Experimenting with some Sci-Fi design here in Unreal Engine 4 with the main focus on getting a nice motif for the structure and style for the painted metal hull and bulkhead. Started off with some sketches to get the shape in my head and then went straight into fleshing it out in Maya. Initially I modeled the HD version without any wear in Maya with straight up hard surface modelling and then took the frame, pads and footplate into Zbrush for the dents and scratches.
An LD version was created in Maya from the parts and spares I used to create the HD version. Once masks were baked out in Turtle for base color, the paint stripe and scratches etc I created the texture using Photoshop, adding grunge and extra wear to the door scratches from photo reference. Some vert color was added to the LD for the light fitting and the exported into UE4 where I created a simple material and added a directional light and a spot light.
All in all the Door took 20 hours to complete.
Getting stuck into the Photoscan reference from SF Earthworks that I gathered whilst at EA. Never had a chance to really explore these sets till now, so I’m having a lot of fun fleshing these out and developing the process.
Marmoset example is low resolution for quick loading.
- Gather reference images with Sony RX100 M3 and process in Adobe Lightroom export as 8bit Tiffs. Don’t have the power to try 16bit yet.
- Process in Agisoft Photoscan. Once again, not enough power to get the results I would ideally want for production.
- Re-UV scanned mesh for opitmal photo texture baking in Photoscan.
- Bake texture out in Photoscan
- Removed lighting with ambient occlusion bake and edited in Photoshop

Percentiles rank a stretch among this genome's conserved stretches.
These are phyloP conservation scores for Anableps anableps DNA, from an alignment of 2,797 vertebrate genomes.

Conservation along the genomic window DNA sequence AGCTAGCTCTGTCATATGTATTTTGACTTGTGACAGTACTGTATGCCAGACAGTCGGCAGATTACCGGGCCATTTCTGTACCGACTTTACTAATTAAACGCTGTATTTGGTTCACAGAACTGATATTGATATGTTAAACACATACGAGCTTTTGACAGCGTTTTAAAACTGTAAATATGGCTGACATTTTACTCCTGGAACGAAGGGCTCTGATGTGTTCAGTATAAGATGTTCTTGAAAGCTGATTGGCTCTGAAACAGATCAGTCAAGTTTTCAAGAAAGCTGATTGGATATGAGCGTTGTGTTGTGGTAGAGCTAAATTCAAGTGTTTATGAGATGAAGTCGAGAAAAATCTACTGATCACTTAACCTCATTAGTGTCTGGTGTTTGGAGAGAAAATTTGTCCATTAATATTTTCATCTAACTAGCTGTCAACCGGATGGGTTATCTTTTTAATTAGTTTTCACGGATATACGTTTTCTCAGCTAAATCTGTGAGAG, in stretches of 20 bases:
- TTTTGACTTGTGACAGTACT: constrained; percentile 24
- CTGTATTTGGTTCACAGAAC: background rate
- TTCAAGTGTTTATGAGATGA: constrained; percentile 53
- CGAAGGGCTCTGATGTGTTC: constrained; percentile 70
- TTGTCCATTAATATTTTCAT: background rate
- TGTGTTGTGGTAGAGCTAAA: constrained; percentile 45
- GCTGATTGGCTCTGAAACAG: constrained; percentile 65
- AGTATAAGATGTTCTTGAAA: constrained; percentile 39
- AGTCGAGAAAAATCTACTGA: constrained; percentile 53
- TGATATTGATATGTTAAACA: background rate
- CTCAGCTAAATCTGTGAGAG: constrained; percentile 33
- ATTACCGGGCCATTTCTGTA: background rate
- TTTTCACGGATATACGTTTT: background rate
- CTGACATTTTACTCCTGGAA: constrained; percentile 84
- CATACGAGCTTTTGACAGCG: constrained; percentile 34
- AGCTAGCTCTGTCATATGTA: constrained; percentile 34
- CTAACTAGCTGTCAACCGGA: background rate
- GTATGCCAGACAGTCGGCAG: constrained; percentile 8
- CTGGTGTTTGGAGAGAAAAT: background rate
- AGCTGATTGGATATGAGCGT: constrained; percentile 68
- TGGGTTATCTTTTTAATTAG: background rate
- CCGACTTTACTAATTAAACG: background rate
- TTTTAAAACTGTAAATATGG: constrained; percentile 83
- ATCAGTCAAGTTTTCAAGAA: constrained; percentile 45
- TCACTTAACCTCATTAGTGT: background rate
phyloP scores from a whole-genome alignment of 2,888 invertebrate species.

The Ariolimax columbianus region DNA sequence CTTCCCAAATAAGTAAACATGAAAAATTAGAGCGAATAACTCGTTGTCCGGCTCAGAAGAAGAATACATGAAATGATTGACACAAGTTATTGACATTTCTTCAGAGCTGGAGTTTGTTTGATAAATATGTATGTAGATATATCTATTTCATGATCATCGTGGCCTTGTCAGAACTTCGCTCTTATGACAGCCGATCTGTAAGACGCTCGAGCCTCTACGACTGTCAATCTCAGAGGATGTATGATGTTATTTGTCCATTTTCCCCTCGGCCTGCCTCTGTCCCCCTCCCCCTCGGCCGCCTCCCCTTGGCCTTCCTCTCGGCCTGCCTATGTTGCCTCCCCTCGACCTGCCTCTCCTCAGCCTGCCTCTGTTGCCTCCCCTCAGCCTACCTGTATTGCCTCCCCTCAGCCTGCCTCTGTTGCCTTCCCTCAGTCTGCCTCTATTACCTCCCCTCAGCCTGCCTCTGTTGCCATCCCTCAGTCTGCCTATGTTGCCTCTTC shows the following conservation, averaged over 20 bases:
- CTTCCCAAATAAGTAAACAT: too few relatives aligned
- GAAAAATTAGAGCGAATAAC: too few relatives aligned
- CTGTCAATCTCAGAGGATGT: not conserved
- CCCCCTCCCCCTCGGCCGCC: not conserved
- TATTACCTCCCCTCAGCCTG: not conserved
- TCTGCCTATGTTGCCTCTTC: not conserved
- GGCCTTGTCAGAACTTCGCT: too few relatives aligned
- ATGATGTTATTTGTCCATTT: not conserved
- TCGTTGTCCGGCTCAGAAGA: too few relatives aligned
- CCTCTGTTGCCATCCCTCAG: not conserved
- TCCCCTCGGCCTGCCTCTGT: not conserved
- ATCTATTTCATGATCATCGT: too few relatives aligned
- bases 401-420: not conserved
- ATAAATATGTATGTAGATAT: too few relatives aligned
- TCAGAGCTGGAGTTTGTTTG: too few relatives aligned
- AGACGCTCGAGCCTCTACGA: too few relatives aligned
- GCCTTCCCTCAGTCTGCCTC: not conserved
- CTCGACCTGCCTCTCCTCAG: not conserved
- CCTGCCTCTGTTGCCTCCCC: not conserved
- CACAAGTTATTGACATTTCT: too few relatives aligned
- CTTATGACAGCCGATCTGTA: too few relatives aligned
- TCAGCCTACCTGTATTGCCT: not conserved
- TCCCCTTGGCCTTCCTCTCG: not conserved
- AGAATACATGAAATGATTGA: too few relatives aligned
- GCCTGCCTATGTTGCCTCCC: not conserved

- Retouched scan in Maya and patched in bottom section.
- Created low poly bake target in Maya with optimal UV layout and baked Normal and Diffuse textures with Turtle
Mucking around with techniques for sculpting the back wall in the concept image in Zbrush. Made a single brick to duplicate and then sculpt into various pieces with cracks and chips. This was then projected back onto a plane with the vines sculpted over the top with a mask for the cracks. The result, whilst pleasing, is a little too soft and want to achieve a more chiseled look with tighter cracks etc. Will investigate a different technique. Also I would like to achieve a more geometric and precise feel to the vine relief.
Once I have a workflow down I want to create the rest of the room and take it into UE4.
Here are a few VRay renders of an “Off-World Refinery” environment I’m developing which I intend to take into UE4. The premise is a pumping station extracting some form or liquid fuel from deep canyons in a meteorite, off-world mining colony. Make shift conduits are tunneled into the cliffs to pump the fuel to refineries further afield. I’m concentrating on an example of one of the conduits at the moment. The model is still WIP and just sketched in currently.
Modelling wise I was interested in developing a dynamic cable modeling technique which I could use for complex self-colliding cabling which would only require roughly plotting out splines, some passive bodies and a few constraints. I will post an example video of this soon.
Rendering wise I was interested in exploring volumetric fog within VRay, particularly the “VRayEnvronmentFog” as this has been something I have required before and not had the time to test.
Sculpted in Zbrush and rendered in Keyshot. Much more detail to go into the head and still not happy with the proportions but it’s a start. Wanted to start messing around with Keyshot already so here it is…
Whilst developing a workflow for baking out Photoscan data to usable assets for game development I’ve been experimenting with delighting the objects texture based off an Ambient Occlusion lightmap used in Photoshop. You can see a loose workflow in the order of the images in the gallery below.